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Ponds and Lakes: Water Level in the Pond

Before we can talk about water level in the pond we have to try and define a pond - see the text below:

I have photographed the concrete pillar just to the right of the jetty to get a very rough idea of the varying level of the pond.

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The technical distinction between a pond and a lake has not been universally standardized - here are a few:

  1. Some regions of the United States define a pond as a body of water with a surface area of less than 10 acres - Petersfield pond covers an area of 22 acres.

  2. Lakes are normally much deeper than ponds and have a larger surface area. All the water in a pond is in the photic zone, meaning ponds are shallow enough to allow sunlight to reach the bottom. ... Lakes have aphotic zones, which are deep areas of water that receive no sunlight, preventing plants from growing.

  3. Other informal distinctions involve temperature. Lakes typically have stratified hot and cold temperatures between layers of their water in summer months, while ponds usually have consistent temperatures throughout.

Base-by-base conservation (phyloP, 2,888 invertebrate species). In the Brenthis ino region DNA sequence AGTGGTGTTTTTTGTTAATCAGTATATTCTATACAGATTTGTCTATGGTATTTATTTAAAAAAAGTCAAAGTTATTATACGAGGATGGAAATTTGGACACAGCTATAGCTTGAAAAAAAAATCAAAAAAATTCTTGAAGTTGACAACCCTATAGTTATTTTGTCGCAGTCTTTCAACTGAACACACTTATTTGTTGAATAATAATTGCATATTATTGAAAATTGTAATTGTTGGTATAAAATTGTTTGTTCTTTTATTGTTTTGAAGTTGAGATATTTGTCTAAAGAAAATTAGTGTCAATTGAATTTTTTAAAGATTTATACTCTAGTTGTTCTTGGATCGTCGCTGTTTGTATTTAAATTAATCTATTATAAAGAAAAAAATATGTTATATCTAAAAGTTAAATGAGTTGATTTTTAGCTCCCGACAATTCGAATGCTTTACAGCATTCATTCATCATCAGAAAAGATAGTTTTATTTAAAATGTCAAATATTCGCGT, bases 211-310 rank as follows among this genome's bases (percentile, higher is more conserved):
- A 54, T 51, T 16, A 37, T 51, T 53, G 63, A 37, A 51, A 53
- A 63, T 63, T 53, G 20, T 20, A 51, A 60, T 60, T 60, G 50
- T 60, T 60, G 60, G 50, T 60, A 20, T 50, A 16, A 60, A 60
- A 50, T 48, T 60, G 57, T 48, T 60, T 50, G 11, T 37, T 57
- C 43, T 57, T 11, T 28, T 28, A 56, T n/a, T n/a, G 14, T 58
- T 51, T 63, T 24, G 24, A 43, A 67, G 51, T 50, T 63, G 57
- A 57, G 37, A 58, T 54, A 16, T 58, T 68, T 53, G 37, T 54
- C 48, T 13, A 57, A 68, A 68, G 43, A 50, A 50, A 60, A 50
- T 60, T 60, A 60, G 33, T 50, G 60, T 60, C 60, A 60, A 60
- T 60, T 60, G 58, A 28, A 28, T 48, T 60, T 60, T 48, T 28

4. The only clear cut distinction between the two is that a lake is always a natural formation; if it is manmade, the body is classified as a pond. Ponds are created by farmers to provide water for livestock.
  1. Researchers for the British charity Pond Conservation (now called Freshwater Habitats Trust) have defined a pond to be 'a man-made or natural waterbody that is between 0.00025 acres and 4.9 acres in area and which holds water for four months of the year or more.'

  2. Other European biologists have set the upper size limit at 12 acres.

  3. In general, ponds have smaller waves than lakes. Waves smaller than 12 inches in height would generally be considered small. Water throughout ponds also tends to be more uniform in temperature, unlike water in lakes which can have a variety of water temperature depending on the depth.

  4. Most ponds are the result of rain run-off, small springs or small streams, while lakes are usually fed by rivers, creeks and/or springs.

In practice, a body of water is called a pond or a lake on an individual basis, as conventions change from place to place and over time.

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